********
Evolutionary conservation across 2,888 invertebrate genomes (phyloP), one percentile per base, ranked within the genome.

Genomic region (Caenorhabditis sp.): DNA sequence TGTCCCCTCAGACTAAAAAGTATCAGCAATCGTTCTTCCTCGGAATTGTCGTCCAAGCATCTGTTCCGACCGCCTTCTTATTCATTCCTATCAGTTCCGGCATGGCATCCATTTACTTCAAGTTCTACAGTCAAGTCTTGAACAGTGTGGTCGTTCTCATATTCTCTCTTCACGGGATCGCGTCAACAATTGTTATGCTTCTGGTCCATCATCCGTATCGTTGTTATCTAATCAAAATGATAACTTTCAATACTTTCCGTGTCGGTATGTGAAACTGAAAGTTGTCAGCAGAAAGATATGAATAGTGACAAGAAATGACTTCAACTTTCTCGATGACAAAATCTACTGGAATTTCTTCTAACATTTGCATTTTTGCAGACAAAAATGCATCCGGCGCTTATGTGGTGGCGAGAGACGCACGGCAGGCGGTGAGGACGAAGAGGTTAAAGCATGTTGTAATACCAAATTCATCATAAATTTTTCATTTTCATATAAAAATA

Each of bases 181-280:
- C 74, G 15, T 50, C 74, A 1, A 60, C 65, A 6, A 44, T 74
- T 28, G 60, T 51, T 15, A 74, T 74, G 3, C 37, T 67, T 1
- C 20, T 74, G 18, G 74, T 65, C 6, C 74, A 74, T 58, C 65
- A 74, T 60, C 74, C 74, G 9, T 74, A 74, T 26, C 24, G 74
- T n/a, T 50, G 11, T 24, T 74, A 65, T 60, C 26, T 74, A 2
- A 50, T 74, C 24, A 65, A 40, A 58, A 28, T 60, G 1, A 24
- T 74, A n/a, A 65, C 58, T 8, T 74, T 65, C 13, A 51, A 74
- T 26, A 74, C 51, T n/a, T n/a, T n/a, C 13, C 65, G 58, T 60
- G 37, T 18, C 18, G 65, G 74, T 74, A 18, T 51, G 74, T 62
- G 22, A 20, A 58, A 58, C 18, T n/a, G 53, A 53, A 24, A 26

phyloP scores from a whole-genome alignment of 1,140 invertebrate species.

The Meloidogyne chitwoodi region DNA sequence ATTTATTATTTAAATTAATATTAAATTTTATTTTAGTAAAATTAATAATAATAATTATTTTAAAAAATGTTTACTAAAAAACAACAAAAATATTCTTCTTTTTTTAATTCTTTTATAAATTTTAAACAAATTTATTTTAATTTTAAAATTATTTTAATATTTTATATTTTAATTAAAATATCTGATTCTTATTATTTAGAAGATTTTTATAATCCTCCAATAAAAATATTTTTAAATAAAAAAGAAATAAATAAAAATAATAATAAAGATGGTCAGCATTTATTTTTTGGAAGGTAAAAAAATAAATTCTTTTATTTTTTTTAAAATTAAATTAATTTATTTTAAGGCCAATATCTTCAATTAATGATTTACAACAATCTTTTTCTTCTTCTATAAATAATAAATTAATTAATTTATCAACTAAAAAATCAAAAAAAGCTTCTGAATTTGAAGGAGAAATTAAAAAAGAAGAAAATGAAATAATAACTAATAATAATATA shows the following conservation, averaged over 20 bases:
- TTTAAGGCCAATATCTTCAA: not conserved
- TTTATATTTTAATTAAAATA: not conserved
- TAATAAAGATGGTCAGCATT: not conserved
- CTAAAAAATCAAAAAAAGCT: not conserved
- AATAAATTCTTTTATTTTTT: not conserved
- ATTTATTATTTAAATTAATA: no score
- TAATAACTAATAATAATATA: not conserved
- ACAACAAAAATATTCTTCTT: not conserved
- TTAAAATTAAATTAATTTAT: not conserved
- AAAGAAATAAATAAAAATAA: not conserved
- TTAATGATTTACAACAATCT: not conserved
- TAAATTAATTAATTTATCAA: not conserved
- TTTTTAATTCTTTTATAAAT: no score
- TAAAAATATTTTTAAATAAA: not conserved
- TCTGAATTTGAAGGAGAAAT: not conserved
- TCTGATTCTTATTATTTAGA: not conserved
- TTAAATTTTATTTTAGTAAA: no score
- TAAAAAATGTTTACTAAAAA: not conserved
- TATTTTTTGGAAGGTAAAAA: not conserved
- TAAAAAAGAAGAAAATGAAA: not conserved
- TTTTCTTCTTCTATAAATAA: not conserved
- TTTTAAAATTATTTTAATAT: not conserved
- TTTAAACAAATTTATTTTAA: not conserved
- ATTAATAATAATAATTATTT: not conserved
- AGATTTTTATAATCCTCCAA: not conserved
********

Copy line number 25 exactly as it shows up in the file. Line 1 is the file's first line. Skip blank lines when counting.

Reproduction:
- AAAGAAATAAATAAAAATAA: not conserved